Holden on to History

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Today marks the sad end of Australia’s production of cars. Goodbye to the Holden car.

Last week, while exploring the Murray River, my good friends Pat and Jeff suggested we visit Echuca’s Holden Museum. This museum has a very large collection of Holden cars, the car that has travelled our roads for almost seventy years. The visit brought back wonderful memories.

Most Australian families have had some association with Holdens. As a child, our third family car was a Holden. My own family’s first car was a Holden station waggon.

My father bought me a Holden Dinky toy and I spent hours playing with that little car. We recreated the Redex car trials of the fifties. We pushed our cars along the dirt tracks we made, simulating the imagined conditions of ‘outback’ travel. I even gave my car a new paint job.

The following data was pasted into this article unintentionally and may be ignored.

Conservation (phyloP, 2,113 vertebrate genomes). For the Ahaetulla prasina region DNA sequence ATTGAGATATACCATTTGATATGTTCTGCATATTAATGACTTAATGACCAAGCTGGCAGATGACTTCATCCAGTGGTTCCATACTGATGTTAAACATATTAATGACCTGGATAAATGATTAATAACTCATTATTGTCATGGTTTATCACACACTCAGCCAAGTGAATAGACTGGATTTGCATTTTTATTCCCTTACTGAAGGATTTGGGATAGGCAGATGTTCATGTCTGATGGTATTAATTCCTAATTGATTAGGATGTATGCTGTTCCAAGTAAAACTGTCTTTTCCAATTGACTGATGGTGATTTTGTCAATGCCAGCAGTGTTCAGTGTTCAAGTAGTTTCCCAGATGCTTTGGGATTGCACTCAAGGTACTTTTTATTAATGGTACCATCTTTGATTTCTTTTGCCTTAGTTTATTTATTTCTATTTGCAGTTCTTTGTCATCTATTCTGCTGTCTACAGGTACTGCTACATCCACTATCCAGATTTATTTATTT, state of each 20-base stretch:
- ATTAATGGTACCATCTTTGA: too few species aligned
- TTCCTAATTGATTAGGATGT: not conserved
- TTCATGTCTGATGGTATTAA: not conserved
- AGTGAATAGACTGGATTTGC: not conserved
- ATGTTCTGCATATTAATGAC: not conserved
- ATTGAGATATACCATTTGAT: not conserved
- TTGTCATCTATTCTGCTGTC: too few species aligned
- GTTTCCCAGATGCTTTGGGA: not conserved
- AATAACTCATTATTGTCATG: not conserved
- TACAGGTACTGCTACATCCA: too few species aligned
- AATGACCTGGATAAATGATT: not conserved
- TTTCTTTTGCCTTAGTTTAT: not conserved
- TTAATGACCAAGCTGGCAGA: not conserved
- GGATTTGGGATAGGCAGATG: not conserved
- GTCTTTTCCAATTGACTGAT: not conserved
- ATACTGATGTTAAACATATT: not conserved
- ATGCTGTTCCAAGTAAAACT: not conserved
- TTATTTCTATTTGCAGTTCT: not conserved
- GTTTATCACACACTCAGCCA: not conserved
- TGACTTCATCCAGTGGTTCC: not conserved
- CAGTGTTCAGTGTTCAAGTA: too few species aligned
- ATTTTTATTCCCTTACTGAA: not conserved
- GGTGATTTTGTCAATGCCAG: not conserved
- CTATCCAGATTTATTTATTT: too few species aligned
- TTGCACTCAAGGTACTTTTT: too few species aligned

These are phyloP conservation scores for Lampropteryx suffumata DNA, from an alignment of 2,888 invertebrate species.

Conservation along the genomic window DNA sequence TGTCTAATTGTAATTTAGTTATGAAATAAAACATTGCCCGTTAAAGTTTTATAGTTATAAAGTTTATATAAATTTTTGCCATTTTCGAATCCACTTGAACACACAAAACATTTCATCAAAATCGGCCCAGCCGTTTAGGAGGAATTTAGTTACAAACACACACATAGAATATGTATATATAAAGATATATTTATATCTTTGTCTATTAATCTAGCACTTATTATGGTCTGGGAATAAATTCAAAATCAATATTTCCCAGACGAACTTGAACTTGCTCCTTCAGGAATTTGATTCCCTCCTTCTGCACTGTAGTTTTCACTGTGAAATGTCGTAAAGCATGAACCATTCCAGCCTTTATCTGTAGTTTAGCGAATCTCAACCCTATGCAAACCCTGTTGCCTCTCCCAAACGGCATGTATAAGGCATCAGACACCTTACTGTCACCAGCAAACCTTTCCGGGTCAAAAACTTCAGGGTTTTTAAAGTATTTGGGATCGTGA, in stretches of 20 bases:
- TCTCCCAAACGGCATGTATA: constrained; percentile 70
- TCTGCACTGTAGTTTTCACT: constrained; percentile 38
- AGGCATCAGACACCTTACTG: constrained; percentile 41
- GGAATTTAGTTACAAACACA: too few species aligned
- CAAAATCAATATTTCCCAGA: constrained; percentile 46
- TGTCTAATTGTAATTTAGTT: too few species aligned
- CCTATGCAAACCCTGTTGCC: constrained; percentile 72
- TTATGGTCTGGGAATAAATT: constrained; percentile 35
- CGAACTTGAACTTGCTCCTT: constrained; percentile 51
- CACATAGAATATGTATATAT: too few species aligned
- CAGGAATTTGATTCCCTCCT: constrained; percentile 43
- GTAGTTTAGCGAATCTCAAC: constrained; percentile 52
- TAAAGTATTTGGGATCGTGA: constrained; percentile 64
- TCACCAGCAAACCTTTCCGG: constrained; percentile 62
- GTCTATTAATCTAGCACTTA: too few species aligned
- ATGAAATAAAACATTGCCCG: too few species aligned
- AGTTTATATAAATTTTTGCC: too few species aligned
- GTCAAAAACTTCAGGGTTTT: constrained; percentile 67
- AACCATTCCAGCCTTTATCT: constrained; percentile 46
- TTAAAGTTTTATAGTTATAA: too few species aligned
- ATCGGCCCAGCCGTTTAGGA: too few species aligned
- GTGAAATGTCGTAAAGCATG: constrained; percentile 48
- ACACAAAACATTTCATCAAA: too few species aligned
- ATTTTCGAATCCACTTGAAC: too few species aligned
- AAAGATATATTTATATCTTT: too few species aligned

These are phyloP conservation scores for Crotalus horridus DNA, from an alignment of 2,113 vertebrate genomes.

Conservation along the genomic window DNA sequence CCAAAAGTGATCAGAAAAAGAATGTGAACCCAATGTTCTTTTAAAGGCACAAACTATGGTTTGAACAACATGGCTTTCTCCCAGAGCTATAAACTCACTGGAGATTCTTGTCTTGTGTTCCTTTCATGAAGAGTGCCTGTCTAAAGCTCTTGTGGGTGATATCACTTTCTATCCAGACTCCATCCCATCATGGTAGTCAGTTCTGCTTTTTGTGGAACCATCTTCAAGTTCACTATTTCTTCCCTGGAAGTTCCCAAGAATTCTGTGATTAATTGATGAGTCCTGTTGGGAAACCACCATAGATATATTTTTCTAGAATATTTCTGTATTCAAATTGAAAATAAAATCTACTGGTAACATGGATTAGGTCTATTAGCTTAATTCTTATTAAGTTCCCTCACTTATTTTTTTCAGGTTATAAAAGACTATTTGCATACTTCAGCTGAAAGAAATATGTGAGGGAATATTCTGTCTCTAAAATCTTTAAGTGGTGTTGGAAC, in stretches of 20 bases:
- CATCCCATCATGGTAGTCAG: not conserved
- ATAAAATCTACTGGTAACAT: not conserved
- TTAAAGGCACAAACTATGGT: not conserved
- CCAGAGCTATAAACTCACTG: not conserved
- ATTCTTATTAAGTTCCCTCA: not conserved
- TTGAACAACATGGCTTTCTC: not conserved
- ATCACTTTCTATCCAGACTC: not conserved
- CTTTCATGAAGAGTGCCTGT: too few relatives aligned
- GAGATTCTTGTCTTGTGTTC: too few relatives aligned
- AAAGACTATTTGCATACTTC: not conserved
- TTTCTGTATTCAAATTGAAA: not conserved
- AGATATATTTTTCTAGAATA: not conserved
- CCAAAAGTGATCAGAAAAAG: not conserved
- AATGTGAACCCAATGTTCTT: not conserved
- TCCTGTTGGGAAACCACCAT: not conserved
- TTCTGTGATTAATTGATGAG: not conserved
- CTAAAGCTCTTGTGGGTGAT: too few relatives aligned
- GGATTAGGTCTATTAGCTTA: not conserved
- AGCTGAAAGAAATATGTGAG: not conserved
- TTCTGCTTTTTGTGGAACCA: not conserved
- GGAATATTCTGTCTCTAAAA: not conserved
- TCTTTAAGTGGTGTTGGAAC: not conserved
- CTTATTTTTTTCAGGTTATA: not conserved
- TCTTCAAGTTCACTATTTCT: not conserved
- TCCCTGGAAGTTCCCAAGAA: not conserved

So, hold on to your hat and your Holden memories!

Winds of change are blowing.

 

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Sputnik Remembered

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Back in October 1957 I can remember the excitement as we looked to the night skies to catch a glimpse of Sputnik. Our comic book stories were beginning to come true. How long would we have to wait for Dick Tracy’s telephone watch, I wondered?

Sputnik was the world’s first artificial satellite, successfully launched by Russia, then the Soviet Union, on 4 October 1957. My father’s copy of the April 1957 edition of Practical Mechanics had a satellite on its cover. It also included an article implying that America would successfully launch the world’s first satellite later that year. And so the ‘space race’ was off and running.

My father bought me a plastic, elastic-powered Sputnik to remember the event. It has survived the years, unlike the real Sputnik which burnt up on re-entry, three months after its launch.

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